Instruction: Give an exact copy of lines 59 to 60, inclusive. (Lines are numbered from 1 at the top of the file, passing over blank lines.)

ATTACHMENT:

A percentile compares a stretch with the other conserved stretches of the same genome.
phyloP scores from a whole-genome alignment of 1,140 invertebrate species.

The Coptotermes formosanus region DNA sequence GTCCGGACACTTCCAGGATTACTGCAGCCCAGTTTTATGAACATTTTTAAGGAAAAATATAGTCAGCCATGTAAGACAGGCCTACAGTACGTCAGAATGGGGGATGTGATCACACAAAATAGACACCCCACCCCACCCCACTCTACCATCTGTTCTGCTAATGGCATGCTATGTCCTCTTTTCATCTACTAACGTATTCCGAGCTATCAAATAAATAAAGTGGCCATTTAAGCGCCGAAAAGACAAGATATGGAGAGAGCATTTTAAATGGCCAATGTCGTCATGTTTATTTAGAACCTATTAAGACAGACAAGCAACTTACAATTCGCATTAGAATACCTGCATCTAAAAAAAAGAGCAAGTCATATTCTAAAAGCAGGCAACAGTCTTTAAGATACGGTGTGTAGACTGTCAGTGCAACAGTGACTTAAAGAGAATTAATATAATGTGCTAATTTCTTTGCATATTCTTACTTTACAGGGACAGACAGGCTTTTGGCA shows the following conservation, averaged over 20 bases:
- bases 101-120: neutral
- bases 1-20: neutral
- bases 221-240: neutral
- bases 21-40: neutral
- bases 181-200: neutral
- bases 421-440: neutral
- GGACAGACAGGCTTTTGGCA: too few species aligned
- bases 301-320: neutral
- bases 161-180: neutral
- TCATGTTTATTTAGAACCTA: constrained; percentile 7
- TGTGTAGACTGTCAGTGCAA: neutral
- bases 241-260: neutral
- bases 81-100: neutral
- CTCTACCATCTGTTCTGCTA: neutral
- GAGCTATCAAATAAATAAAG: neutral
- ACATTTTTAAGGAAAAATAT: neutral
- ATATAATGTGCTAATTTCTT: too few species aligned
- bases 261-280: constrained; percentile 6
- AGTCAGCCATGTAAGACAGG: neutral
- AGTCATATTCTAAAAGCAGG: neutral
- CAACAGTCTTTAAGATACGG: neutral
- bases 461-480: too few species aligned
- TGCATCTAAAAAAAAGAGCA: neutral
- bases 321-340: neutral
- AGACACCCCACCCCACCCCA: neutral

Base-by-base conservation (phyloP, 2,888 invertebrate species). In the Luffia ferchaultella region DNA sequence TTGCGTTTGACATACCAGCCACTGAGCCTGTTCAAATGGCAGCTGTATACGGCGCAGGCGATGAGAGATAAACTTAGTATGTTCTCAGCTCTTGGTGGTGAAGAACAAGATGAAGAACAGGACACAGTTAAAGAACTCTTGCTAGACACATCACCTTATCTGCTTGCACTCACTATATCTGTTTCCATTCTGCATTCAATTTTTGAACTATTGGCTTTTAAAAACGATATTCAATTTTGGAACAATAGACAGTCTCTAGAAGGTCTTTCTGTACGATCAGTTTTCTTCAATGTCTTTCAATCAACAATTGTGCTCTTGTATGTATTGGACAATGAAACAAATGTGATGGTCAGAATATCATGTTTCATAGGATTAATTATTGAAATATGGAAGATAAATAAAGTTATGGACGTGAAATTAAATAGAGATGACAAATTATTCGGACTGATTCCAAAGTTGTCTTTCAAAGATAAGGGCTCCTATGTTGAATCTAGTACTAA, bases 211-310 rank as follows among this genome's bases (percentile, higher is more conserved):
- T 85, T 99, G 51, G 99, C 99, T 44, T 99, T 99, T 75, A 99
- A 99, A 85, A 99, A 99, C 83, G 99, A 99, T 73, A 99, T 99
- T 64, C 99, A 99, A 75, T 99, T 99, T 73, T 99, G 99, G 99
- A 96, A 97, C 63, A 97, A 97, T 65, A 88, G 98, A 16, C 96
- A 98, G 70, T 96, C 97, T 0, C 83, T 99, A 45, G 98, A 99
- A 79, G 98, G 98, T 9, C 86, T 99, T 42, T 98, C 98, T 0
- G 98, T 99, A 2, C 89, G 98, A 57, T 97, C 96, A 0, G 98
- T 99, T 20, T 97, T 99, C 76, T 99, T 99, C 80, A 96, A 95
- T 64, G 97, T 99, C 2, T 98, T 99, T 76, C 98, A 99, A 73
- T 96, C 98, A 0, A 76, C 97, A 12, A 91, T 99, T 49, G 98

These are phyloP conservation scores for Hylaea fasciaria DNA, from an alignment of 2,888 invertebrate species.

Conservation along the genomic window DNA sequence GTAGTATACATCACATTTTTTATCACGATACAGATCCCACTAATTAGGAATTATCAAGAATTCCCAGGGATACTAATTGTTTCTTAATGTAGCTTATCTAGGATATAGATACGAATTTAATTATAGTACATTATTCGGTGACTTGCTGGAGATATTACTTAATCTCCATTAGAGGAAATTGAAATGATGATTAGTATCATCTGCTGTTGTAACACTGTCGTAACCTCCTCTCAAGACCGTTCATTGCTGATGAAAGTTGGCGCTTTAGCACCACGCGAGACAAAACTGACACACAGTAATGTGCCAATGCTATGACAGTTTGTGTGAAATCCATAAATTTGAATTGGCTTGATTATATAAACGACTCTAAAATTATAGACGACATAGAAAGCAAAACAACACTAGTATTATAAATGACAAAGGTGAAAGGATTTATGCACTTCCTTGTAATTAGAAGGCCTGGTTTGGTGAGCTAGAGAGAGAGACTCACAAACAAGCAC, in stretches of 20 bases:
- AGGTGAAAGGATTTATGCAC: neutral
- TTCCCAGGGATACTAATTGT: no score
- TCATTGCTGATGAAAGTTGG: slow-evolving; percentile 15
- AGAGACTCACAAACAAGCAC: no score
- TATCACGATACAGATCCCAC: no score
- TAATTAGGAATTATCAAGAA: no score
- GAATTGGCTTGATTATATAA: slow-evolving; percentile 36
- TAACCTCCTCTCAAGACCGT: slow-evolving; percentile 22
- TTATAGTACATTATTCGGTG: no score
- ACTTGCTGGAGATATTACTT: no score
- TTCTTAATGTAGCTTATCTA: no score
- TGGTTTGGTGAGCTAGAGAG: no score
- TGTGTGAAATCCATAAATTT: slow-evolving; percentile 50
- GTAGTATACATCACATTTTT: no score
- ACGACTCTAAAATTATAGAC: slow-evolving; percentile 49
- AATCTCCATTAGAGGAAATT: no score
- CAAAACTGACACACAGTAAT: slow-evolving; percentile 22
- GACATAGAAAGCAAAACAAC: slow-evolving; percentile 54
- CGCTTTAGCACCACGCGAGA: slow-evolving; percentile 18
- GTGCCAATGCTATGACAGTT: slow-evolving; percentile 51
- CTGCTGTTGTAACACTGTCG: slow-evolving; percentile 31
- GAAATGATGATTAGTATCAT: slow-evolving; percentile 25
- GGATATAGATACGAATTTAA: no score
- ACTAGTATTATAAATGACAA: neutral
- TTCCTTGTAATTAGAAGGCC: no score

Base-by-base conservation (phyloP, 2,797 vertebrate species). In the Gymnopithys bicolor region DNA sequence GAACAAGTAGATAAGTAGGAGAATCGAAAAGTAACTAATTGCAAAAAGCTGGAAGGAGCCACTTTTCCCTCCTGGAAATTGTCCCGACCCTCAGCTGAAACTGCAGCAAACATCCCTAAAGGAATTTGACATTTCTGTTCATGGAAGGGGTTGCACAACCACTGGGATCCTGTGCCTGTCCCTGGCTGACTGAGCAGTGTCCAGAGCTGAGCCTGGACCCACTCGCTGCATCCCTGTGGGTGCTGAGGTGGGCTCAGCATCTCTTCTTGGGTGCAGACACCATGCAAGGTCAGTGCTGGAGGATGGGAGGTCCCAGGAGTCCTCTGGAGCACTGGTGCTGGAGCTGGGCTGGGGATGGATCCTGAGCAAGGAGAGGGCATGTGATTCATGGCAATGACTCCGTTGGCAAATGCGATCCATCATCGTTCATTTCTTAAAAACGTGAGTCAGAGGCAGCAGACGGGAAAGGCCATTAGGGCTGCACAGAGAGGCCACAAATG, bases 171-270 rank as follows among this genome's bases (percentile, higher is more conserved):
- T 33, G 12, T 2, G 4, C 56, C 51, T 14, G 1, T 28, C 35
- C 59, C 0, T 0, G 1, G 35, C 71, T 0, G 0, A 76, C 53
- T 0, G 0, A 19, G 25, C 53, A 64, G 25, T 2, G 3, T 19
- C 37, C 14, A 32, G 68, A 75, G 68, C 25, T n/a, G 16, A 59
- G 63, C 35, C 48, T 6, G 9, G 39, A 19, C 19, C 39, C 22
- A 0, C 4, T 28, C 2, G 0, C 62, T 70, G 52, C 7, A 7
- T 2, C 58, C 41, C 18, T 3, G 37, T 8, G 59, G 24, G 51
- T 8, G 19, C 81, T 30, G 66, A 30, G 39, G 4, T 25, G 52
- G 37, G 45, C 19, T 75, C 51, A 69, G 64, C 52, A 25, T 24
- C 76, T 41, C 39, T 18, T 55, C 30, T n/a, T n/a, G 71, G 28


- GACATAGAAAGCAAAACAAC: slow-evolving; percentile 54
- CGCTTTAGCACCACGCGAGA: slow-evolving; percentile 18